Excess mucus production: Causes, diagnosis and treatment

Excessive production of mucus, especially the mucus is green or brown, is indicative of a purulent sinus infection. A long-standing infection can be very uncomfortable for the patient, causing symptoms such as heaviness of the head, a feeling of tiredness, a change in voice and even relapsing fever.

The most common cause of this type of problem is a bacterial infection. These infections often have few symptoms, however there has been a recent emergence of more resistant strains of bacteria that last longer and produce more than a reaction of the immune system.

The most common treatments at home speak as increased humidity, air conditioning or dryness will not help relieve the symptoms of these infections as the cause is not environmental origin. A differential diagnosis of allergic rhinitis should also be considered when some of the symptoms overlap with bacterial infection. The pus is seen in this case, however, is clear and thin in nature, since it is not infected.

Excessive Mucus

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Underlying pathology

The basic reaction of the body that results in the symptoms mentioned above is relatively simple. The infection causes excessive production of mucus in the epithelium lining the sinuses. This, when combined with some anatomical predisposition as insufficient opening of the sinuses, give rise to what is commonly known as a sinus blockage.

The natural flow of mucus is clogged. This block also may be caused by a polyp formed as a result of the proliferation of the nasal mucosa.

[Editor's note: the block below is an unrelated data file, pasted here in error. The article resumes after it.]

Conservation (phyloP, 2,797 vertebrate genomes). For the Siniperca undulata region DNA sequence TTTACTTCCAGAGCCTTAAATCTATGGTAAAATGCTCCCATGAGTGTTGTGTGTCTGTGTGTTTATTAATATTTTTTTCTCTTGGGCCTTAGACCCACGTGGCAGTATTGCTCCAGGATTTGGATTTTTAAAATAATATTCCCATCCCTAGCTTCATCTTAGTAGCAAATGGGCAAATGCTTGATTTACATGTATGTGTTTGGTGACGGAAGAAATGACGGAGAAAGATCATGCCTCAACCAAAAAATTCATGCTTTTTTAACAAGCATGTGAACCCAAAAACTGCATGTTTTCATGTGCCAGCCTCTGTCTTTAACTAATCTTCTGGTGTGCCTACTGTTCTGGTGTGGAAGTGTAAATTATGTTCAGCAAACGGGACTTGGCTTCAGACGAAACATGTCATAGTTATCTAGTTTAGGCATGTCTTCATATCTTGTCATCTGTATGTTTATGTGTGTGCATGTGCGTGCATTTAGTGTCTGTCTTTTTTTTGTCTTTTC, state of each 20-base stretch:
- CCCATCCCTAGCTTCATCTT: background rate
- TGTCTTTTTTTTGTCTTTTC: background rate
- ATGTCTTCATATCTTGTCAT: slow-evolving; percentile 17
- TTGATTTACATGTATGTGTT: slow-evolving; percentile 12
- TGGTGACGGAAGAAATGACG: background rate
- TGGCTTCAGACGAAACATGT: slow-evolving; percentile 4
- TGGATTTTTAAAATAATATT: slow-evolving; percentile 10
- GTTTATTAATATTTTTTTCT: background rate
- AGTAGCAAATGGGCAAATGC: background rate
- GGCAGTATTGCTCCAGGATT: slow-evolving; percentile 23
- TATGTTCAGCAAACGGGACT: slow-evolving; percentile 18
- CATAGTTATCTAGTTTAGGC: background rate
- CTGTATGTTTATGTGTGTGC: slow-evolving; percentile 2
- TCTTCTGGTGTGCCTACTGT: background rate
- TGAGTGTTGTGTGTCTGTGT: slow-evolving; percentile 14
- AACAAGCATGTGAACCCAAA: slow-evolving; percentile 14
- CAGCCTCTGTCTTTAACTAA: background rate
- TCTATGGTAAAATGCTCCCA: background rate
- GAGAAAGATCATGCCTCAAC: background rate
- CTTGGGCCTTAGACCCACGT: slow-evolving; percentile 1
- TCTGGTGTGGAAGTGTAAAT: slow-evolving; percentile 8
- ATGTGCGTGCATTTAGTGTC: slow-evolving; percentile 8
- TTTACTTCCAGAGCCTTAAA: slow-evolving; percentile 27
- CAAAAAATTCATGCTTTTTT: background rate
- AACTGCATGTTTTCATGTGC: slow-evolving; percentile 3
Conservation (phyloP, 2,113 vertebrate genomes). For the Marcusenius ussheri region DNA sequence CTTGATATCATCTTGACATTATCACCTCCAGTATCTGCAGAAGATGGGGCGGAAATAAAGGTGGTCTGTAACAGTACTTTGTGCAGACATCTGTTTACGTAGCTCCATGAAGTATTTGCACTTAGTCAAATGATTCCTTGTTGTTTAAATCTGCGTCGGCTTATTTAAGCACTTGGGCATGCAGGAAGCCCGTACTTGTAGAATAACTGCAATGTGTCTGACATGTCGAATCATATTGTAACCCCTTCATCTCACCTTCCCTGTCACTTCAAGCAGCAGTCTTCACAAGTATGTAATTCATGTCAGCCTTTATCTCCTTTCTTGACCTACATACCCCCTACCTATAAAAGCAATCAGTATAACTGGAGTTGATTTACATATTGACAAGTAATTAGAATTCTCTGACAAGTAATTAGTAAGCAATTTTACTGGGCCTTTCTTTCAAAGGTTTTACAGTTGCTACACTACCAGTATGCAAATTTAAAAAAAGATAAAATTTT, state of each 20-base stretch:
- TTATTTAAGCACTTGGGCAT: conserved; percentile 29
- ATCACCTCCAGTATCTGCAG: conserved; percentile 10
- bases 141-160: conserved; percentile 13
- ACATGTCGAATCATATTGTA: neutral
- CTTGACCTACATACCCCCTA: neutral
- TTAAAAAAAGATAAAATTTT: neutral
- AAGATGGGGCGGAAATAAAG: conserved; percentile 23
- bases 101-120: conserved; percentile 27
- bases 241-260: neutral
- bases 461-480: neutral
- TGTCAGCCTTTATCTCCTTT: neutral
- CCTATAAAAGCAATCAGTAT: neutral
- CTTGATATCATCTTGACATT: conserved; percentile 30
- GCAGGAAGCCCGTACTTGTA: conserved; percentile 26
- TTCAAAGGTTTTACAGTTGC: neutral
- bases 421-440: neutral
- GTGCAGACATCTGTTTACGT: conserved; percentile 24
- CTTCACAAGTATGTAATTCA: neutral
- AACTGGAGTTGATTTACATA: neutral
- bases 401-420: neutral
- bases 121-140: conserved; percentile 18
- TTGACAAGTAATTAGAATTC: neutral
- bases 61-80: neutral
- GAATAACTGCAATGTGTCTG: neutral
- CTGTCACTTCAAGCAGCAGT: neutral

Another thing that commonly occurs is a secondary infection in addition to the primary infection. This is sure to lead to a worsening of symptoms. Smoking is a habit that should be avoided at all costs, because it irritates the nasal mucosa more and can dramatically increase the severity of the problem.

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The doctor will require a good quality breast X-ray and maybe even a coronal CT scan. If an examination by the specialist in otolaryngology has not been done then, it is a must too. Extensive research will help doctors decide whether the non-invasive treatment or other treatment options should be considered.


Treatment options vary depending on the final diagnosis however, include the use of antibiotics, endoscopic surgery to drain pus. This is known as the fiber optic endoscopic surgery. Symptoms associated with this problem quite relieved after surgery and achieved a marked increase in the quality of life of patients.

There is a likelihood of recurrence of symptoms if an opening is not right breast during surgery.

The post-operative care

This part of the treatment is as important as the treatment itself. Care after long-term medication is common in these cases. This will include nasal sprays, antihistamines, as well as regular monitoring (every 3-6 months) under the surgeon otolaryngologist.

Antihistamine medication may have to be continued for a long life in some cases.

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